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Pest Information

Confused Flour Beetle

Confused Flour Beetle

  • Latin Name: Tribolium confusum
  • Common Name: Confused Flour Beetle
  • Latin Family Name: Tenebrionidae
  • Other Names: Bran bug

Pest Details

Confused Flour Beetle
Confused Flour Beetle
Confused Flour Beetle


Native to Africa, and found in jars of grains placed in the tombs of Pharaohs around 2500 B.C. It now is found throughout the world, and is more of a pest in the U.S. in the cooler climates than in the warmer states.


Very similar in appearance, biology, and habits to the Red Flour Beetle, the Confused flour beetle is a scavenger that feeds on virtually any vegetable-based food products, but it is unable to feed on whole, undamaged grains. It may occur in conjunction with the weevils that bore into grains, feeding on the grain once it is opened by the weevil. When present in great numbers they cause flour products to turn gray and distasteful and to mold more quickly. Flour and meal products are especially prone to infestation by the flour beetles in general.


The Red Flour Beetle can fly, while the Confused cannot, even though both have well developed wings. They are both elongate with roughly parallel sides, reddish color, and flattened top to bottom. The easiest differences to distinguish the two species are the antennae, where the Red Flour Beetle has a terminal club of 3 enlarged segments, and the sides of the prothorax of the Red are curved. In contrast, the Confused Flour Beetle has essentially straight sides on the prothorax and the antennae ends with a gradually enlarging club, not an abruptly enlarged one. Adults are about 2 mm long, and the larvae are the typical elongate, shiny, wormlike appearance of this family of beetles.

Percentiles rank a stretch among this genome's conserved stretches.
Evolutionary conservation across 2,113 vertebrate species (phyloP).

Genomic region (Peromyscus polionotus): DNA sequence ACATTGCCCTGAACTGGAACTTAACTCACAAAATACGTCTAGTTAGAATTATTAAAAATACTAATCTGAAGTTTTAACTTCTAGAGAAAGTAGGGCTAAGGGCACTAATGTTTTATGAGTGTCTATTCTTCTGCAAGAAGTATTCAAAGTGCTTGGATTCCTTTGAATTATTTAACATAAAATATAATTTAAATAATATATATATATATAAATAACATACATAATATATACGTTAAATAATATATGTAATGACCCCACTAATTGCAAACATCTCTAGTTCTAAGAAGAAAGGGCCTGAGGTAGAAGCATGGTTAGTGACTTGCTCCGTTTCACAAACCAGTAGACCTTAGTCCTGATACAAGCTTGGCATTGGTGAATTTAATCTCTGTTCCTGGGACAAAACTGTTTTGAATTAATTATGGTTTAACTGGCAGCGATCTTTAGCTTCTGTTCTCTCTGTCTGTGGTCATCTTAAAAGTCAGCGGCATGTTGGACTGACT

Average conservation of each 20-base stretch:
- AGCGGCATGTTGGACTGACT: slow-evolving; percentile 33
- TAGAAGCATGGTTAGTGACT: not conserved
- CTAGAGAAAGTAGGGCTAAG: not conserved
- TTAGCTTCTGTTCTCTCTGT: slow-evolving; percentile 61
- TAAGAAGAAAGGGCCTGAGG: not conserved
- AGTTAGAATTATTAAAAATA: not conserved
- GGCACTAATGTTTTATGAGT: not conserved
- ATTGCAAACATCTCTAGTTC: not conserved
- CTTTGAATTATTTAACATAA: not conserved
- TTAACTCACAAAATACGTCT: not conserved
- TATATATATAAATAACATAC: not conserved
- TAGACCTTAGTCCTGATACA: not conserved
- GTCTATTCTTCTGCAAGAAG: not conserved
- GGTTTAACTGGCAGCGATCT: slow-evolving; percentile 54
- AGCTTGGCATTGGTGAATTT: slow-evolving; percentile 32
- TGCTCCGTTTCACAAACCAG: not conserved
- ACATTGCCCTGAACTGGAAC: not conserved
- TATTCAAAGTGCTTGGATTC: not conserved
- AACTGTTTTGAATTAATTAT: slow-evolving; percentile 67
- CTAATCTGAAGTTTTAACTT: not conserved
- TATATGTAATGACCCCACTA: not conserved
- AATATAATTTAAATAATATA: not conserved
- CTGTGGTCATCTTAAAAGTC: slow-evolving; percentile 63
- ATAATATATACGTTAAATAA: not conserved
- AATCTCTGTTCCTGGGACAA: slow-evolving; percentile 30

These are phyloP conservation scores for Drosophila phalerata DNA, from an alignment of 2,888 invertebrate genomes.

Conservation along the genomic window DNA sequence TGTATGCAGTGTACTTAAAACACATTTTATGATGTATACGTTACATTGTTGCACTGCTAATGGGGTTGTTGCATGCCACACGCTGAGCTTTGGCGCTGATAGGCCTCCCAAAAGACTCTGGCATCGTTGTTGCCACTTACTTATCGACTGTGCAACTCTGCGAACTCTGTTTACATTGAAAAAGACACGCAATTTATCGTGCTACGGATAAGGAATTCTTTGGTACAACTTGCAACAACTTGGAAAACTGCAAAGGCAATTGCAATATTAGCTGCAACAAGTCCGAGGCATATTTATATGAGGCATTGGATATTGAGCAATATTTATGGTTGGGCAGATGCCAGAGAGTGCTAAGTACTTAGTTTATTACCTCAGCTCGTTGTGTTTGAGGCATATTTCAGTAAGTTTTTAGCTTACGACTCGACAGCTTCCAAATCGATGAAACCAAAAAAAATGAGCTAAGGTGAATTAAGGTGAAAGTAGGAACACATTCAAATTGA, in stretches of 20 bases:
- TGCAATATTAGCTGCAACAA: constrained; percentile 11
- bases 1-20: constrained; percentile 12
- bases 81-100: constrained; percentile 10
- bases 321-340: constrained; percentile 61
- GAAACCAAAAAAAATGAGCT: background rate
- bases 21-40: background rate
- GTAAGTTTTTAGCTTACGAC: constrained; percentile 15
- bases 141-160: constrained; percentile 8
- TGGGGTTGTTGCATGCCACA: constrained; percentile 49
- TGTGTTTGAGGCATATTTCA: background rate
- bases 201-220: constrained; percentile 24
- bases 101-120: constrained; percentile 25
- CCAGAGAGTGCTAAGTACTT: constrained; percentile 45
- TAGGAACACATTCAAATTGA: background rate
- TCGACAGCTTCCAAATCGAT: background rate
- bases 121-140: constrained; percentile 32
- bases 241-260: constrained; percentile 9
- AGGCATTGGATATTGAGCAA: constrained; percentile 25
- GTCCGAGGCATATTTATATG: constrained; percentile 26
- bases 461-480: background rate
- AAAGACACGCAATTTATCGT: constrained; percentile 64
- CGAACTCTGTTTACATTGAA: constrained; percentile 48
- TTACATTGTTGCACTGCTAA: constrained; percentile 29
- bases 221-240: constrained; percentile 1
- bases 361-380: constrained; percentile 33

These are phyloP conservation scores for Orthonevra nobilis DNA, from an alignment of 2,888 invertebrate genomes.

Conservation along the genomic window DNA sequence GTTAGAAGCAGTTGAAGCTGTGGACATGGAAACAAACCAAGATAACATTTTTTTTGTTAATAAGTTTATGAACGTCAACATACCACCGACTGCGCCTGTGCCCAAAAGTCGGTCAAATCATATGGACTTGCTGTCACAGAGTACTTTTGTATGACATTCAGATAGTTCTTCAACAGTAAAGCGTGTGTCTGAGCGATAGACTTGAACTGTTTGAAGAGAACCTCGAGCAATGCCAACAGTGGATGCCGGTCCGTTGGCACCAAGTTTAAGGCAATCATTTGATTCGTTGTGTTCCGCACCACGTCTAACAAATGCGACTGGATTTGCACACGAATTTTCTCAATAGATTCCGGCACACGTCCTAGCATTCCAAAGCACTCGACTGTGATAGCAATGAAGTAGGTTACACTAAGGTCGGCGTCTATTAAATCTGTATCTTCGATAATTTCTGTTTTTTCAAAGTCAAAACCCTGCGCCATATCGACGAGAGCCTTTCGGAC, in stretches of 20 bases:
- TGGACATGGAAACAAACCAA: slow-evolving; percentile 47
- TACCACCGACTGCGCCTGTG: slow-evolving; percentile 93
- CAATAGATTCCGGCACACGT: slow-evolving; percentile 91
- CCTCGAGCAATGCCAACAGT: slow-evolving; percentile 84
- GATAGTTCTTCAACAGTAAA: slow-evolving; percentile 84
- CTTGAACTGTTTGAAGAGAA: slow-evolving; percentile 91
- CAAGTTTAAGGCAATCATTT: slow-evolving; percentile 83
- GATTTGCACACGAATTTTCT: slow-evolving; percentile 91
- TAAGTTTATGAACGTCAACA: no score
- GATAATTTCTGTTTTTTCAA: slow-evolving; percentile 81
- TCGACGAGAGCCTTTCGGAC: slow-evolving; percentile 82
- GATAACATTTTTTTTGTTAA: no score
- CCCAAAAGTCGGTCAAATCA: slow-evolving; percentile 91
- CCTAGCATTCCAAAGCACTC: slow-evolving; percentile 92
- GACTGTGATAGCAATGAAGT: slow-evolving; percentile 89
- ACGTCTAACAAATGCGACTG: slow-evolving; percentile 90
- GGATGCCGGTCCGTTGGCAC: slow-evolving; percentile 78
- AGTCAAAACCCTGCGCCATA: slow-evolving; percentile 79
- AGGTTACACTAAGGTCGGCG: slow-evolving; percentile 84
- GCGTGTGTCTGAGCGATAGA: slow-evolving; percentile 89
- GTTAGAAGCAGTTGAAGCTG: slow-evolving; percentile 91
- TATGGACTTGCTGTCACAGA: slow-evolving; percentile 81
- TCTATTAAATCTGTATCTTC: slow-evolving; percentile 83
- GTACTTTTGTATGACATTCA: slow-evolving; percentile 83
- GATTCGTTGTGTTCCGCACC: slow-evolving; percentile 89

Characteristicts Important to Control:

Control of most stored food pest beetles relies on a combination of proper storage of products in cool, dry conditions and if possible in pest-proof containers, sanitation measures to remove or prevent spilled materials and dust accumulations, and monitoring with pheromone traps to determine when adult insect activity may begin in an account or to pinpoint the location of the infestation within a structure. Fumigation with either methyl bromide or aluminum phosphide will kill all stages of the beetles present in food, and ensure food products are pest-free as they go into storage.

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